COMMODITIES 5 minutes to read

Gold and silver bounce off support, but still lack sparkle

Ole Hansen

Head of Commodity Strategy

Summary:  Precious metals are hardly glistening at present with gold range-bound and awaiting stimulus while silver is hitting lows last seen in 2016.


Gold has managed to put some, albeit small, distance between its current price and $1,200/oz, a support level that was tested during the past three days. The recovery late yesterday afternoon, while coinciding with a big drop in Bitcoin probably had more to do with other developments.

Britain’s Brexit agreement, which was approved by PM May’s cabinet yesterday following a very long meeting, has so far today led to the resignation of three ministers. These developments have seen the dollar regain some of the ground, especially against the euro and sterling, that was lost yesterday when the greenback weakened in response to muted US inflation data and not least comments from Federal Reserve Chairman Powell. In a speech he highlighted the current strength of the US economy while also saying that it could face headwinds next year. The 3-month Eurodollar futures curve flattened further as the expected peak in short-term rates has now seen a 15bp (EDH0) decline during the past week.

Global trade tensions have eased but by no means gone away after Chinese officials outlined a series of potential concessions to the Trump administration. While still falling well short of US demands it highlights the first attempt in months to resolve the trade war. Trump and Xi Jinping are scheduled to meet at the G20 meeting in Buenos Aires in late November and as we approach the date financial markets will anxiously be looking for signs of a breakthrough.

In response to these developments the Chinese renminbi has managed to string together three consecutive days of gains but at 6.94 to the dollar it remains precariously close to the key psychological level of 7 dollars. Since April, gold ‘s fortune has risen and mostly fallen in response to movements in the yuan with both down by more than 10% during this time. 

For now gold remains range-bound and unable to establish a renewed run to the upside. For that to happen we need to see one or more of the following: a geopolitical event, a weaker dollar, a dovish shift in US monetary policy or a prolonged and major sell-off in equities. Resistance remains at $1,240/oz while a break below $1,200/oz could leave it exposed to additional short-term weakness.
Source: Saxo Bank
Silver, meanwhile, managed to recover from multi-year lows after finding buyers below $13.94/oz, the September low. Apart from the softer dollar and bounce in gold, the semi-precious metal also took comfort from a bounce in industrial metals. This was in response to Chinese data which showed a pickup in industrial production and infrastructure investments. The latter potentially leading to stronger demand going forward. 
Source: Saxo Bank
Silver remains historically cheap with the latest weakness triggering another move higher in the gold-silver ratio. Yesterday it hit 86 ounces of silver to one ounce of gold, a 25-year high. During this time frame it has only traded above 83 on three previous occasions in March-16, October-08 and March-95. All of these peaks led to a contraction of the ratio the following months by anywhere between 23 and 30%.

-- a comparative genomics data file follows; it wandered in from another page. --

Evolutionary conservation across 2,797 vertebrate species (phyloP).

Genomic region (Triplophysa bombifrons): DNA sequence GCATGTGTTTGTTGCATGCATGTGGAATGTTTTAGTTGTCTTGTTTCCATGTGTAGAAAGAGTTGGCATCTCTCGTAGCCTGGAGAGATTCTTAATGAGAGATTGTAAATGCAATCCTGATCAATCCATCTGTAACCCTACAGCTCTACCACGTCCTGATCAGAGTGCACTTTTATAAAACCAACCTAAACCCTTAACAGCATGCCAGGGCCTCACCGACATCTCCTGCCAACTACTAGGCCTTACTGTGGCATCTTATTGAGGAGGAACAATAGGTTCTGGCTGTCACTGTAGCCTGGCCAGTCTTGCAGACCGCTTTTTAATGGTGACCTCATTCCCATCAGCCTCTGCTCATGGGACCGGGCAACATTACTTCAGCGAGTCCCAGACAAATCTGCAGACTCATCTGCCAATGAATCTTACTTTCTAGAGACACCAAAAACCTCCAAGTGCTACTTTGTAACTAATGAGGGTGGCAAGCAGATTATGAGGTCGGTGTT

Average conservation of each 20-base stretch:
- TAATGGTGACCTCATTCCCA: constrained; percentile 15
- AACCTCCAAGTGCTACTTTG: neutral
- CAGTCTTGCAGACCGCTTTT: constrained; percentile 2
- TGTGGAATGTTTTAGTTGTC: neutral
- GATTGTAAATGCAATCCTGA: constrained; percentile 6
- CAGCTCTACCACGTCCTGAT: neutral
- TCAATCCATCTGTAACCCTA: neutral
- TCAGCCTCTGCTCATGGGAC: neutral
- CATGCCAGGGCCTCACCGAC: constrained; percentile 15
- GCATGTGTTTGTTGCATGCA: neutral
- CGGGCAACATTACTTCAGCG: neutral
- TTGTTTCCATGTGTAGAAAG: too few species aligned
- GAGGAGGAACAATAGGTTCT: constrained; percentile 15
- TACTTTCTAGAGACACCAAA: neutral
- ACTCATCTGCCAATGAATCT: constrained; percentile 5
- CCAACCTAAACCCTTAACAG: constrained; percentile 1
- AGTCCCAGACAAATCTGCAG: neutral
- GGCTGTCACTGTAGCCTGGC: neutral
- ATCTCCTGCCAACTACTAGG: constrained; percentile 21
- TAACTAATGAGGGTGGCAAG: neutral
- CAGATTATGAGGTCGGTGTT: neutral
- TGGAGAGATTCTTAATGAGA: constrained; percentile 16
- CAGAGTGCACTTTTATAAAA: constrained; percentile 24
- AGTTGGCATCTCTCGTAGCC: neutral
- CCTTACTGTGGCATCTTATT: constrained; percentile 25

Source: Bloomberg
Disclaimer

Saxo Capital Markets (Australia) Pty Ltd prepares and distributes information/research produced within the Saxo Bank Group for informational purposes only. In addition to the disclaimer below, if any general advice is provided, such advice does not take into account your individual objectives, financial situation or needs. You should consider the appropriateness of trading any financial instrument as trading can result in losses that exceed your initial investment. Please refer to our Analysis Disclaimer, and our Combined Financial Services Guide and Product Disclosure Statement. All legal documentation and disclaimers can be found at https://www.home.saxo/en-au/legal/.

The Saxo Bank Group entities each provide execution-only service. Access and use of Saxo News & Research and any Saxo Bank Group website are subject to (i) the Terms of Use; (ii) the full Disclaimer; and (iii) the Risk Warning in addition (where relevant) to the terms governing the use of the website of a member of the Saxo Bank Group.

Saxo News & Research is provided for informational purposes, does not contain (and should not be construed as containing) financial, investment, tax or trading advice or advice of any sort offered, recommended or endorsed by Saxo Bank Group and should not be construed as a record of our trading prices, or as an offer, incentive or solicitation for the subscription, sale or purchase in any financial instrument. No representation or warranty is given as to the accuracy or completeness of this information. All trading or investments you make must be pursuant to your own unprompted and informed self-directed decision. No Saxo Bank Group entity shall be liable for any losses that you may sustain as a result of any investment decision made in reliance on information on Saxo News & Research.

To the extent that any content is construed as investment research, such content was not intended to and has not been prepared in accordance with legal requirements designed to promote the independence of investment research and as such, would be considered as a marketing communication.

Please read our disclaimers:
- Full Disclaimer (https://www.home.saxo/en-au/legal/disclaimer/saxo-disclaimer)
- Analysis Disclaimer (https://www.home.saxo/en-au/legal/analysis-disclaimer/saxo-analysis-disclaimer)
- Notification on Non-Independent Investment Research (https://www.home.saxo/legal/niird/notification)